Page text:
Mr. Buffett released his annual shareholder letter late last week in which he discussed the outlook for the economy (the US economy will "in shambles in 2009"), the mortgage crisis ("beware of geeks bearing formulas"), and the insurance business. Unlike past years, Buffett did not talk about the newspaper business and made no reference to The Buffalo News.
While the economy is difficult for nearly every industry, media companies in general and newspapers in particular have been hit especially hard as subscriptions have fallen and advertising dollars have dried up. In this context, both new and old media are trying to build new business models and revenue streams. Old media, however, has the unenviable task of also having to make substantial cuts to their cost structures.
Geoff Kelly at Artvoice has a piece on efforts at The News to make more cuts. As the News was unprofitable in November, December and January, management is eager to make cuts. Not surprisingly, it appears many News employees blame management for the current condition. From one staffer's letter:
As it is, our publisher is telling people the paper is going to close.
We called him on it. If he's not prepared to stop panicking, he needs to get out of the way. We need leadership, not just cuts.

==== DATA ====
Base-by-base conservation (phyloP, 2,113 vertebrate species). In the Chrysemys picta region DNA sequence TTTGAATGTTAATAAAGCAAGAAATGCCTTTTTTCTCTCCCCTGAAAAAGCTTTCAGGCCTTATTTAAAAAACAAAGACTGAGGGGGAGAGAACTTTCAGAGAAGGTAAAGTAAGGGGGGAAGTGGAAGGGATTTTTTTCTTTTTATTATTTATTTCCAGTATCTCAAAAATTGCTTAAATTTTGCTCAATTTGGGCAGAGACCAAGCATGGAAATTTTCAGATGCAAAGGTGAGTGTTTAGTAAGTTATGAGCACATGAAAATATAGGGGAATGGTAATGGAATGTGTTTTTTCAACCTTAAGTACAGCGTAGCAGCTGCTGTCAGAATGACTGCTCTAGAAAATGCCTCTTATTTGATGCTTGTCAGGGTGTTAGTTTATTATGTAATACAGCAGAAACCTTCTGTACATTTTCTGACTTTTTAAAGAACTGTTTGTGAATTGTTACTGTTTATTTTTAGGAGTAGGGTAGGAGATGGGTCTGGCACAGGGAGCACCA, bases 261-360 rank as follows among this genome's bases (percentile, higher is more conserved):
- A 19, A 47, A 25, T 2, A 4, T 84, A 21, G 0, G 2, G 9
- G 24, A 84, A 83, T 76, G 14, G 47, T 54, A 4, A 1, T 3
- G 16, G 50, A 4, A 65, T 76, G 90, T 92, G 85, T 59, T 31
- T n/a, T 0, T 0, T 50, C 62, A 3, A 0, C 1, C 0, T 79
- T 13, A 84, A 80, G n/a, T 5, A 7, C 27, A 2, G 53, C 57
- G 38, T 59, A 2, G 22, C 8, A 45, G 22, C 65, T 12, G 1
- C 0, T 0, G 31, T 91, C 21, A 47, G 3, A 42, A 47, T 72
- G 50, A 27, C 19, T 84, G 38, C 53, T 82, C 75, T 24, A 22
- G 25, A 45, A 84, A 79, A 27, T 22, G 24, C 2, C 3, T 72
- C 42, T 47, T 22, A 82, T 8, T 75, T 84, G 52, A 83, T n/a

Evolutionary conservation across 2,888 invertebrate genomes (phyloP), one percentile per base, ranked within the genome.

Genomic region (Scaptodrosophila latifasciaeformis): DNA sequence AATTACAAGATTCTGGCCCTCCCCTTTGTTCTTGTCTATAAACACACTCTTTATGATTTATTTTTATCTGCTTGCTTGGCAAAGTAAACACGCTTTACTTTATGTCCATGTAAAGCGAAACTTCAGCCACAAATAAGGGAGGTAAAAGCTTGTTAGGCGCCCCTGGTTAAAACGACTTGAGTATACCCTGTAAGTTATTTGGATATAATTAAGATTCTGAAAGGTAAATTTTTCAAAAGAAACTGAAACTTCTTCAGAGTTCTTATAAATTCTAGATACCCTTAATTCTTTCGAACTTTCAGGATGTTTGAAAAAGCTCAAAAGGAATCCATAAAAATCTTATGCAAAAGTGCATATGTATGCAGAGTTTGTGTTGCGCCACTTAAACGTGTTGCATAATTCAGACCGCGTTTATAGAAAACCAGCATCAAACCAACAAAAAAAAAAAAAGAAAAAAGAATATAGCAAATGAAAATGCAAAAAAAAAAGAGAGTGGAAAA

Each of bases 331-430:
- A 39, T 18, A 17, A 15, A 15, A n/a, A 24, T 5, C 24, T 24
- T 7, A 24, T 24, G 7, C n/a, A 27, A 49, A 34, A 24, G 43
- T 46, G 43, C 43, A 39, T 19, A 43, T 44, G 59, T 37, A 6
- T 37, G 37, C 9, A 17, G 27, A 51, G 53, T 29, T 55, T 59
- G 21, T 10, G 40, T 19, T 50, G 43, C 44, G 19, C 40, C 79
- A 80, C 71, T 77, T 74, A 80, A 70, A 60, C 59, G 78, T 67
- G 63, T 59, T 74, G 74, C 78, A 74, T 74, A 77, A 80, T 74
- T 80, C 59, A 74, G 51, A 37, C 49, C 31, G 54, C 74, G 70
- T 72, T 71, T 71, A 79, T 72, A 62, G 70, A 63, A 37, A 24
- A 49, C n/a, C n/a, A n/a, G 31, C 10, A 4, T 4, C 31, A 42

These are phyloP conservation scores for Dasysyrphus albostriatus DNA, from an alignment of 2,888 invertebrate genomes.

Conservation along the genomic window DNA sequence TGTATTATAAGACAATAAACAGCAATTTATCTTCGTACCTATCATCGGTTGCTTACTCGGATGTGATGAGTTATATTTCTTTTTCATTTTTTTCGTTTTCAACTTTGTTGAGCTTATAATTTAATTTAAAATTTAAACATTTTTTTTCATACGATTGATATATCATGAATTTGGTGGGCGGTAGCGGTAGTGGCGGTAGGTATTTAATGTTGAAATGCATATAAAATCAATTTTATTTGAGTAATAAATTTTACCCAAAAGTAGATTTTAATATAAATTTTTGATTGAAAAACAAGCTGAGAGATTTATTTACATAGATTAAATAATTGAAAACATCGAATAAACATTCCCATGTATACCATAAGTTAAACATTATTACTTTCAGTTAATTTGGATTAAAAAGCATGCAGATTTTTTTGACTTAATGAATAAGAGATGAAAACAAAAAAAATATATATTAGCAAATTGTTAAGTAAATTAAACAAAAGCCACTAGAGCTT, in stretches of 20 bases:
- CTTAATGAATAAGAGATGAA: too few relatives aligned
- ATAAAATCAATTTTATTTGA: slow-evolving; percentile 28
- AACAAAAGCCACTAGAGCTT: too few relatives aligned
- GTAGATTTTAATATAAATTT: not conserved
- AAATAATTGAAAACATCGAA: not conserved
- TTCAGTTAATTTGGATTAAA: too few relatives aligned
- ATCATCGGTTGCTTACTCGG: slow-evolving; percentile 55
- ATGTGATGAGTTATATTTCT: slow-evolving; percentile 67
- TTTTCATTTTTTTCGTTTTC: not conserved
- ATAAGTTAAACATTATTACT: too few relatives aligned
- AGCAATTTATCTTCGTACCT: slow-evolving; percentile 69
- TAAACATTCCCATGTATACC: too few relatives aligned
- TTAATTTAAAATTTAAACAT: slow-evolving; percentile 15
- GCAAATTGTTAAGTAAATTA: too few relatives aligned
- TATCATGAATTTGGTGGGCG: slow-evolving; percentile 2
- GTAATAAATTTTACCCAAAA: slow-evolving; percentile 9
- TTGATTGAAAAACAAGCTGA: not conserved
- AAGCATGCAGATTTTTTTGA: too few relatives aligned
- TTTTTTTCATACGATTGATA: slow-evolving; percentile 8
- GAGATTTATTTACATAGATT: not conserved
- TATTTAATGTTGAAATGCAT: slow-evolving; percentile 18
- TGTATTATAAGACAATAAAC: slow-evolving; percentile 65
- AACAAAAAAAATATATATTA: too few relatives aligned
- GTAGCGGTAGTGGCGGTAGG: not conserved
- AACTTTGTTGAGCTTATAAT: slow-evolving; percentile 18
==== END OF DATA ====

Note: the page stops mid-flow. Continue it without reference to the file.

The News is not going to be able to cut its way out of this to survive. It has to grow to survive. Now they're only in cut mode.
We mentioned to them today that Warren Buffett has made $550 million since he bought The News. This is the first time he's ran into turbulence.
Stan Lipsey's response is to start throwing women and children overboard. They need to recognize, that when this is done, there will still be a lot of people working for them, and those people have to feel like they're not next for the firing squad. The way they handle this is now affects the next chapter in how we handle this business.
We don't think (the problem) is Warren Buffett, and we don't think it is the department heads. We think a lot of this has to do with Stan Lipsey. We said (to management) you folks need to figure out how to deal with the publisher, because he's the most immediate problem we have. We have a bad recession, we have a bad industry, but we've got a publisher hitting the panic button like crazy.
We can't survive in a panic mode. Were prepared on our side to work through those panics.
Is it possible this one paper town could become a no paper (printed) town sometime soon?